People often say things to runners like, “how do you do that?” or “I wish I had that kind of energy.” Motivation and energy work differently for everyone. So I’m wary of saying too much about this.
What I can tell you is that every day, even if it’s pouring rain and I have zero intention of running, I pack my running clothes and bring them to work. Then I change into them as soon as I leave the office.
I never commit to running. All I do is commit to putting on the clothes. But once I’m ready to go, it’s much easier to say, “well, I’m already dressed. Might as well go to the park.” Once I’m at the park, I can handle 1 km. Once I’ve run a kilometre — well, we’re off to the races.
If you go through the motions, the confidence to actually do the thing often follows. This is true of all kinds of pursuits that have nothing to do with running.
Other times, of course, you just eat a bagel then have a nap in your Spandex.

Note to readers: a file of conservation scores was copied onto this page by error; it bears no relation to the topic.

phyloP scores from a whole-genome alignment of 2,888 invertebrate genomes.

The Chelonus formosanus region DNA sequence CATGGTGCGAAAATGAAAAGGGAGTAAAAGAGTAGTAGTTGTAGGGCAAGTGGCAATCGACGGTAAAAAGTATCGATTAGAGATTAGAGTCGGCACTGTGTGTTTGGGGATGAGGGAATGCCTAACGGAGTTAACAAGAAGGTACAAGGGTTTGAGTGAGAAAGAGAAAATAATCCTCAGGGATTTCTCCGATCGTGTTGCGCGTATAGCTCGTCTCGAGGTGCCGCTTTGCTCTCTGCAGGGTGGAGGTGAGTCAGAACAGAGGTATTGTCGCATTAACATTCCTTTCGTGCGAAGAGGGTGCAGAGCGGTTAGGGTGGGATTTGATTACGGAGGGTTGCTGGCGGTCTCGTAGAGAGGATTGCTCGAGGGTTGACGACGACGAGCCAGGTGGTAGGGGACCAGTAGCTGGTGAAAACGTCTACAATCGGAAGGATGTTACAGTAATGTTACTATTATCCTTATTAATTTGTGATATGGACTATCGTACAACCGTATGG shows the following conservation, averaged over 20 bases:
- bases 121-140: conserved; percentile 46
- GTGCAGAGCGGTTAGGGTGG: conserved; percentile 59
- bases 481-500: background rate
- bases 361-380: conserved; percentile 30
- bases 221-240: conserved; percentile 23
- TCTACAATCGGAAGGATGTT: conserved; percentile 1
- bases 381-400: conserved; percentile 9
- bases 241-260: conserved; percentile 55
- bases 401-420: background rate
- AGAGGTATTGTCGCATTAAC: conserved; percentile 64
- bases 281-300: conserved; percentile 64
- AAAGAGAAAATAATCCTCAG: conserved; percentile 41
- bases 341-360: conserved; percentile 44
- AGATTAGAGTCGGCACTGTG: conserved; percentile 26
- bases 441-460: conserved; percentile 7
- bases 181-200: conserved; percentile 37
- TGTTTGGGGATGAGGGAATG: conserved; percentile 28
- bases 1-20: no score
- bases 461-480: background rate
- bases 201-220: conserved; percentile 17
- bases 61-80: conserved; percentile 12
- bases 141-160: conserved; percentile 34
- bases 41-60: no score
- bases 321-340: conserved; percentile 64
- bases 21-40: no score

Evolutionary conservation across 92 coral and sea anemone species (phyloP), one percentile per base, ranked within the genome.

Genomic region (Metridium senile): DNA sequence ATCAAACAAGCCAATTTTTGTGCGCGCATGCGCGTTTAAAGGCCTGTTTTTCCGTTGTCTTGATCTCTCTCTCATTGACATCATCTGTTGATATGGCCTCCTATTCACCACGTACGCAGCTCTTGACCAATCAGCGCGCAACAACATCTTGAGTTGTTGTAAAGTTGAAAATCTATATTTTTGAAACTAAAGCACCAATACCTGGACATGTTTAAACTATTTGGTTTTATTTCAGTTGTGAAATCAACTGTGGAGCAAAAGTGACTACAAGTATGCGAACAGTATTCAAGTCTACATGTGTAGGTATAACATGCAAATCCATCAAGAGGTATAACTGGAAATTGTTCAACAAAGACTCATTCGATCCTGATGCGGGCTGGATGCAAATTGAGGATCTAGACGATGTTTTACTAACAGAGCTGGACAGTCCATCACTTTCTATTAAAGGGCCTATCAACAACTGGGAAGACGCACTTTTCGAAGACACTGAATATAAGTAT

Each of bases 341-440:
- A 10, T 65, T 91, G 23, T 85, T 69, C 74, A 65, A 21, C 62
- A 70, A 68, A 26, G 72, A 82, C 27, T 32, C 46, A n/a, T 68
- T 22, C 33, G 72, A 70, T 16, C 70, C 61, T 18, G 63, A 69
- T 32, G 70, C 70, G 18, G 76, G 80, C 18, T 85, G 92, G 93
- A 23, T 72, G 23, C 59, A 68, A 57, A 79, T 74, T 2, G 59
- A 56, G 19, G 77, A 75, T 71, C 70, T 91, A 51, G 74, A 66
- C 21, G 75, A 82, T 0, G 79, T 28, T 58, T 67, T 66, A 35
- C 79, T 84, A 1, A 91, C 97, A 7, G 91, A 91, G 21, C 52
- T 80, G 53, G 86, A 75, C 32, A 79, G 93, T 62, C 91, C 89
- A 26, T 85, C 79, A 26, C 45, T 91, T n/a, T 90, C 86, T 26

Someday, God willing, I will be old. When I’m old, my greatest wish could be to walk, dance, or run in the woods one more time.
Doing daily journalism on COVID-19 impressed upon me the fact that no one knows how long they have been given on this earth.
Instead of saying, “ugh, I have to run today,” (or “ugh, I have to host a radio show today,” which is a feeling I occasionally have) I have learned to say, “I get to do this.”
It’s a privilege to be in a healthy body in a beautiful place. It’s a privilege to work hard on things that are meaningful to you, and to other people. Might as well enjoy both while you still can.
6. Everything ends
Just because something sucks is no reason to stop doing it. Just ask anyone who’s white-knuckled their way through childbirth.
Likewise, a marathon or ultramarathon is agonizing. But it’s a temporary agony, and one punctuated by magical neon-pink fog and ocean vistas.
Like this agonizing year. Maybe we’re in for something beautiful on the other side of it. Or something terrible.
Gotta keep putting one foot in front of the other to find out.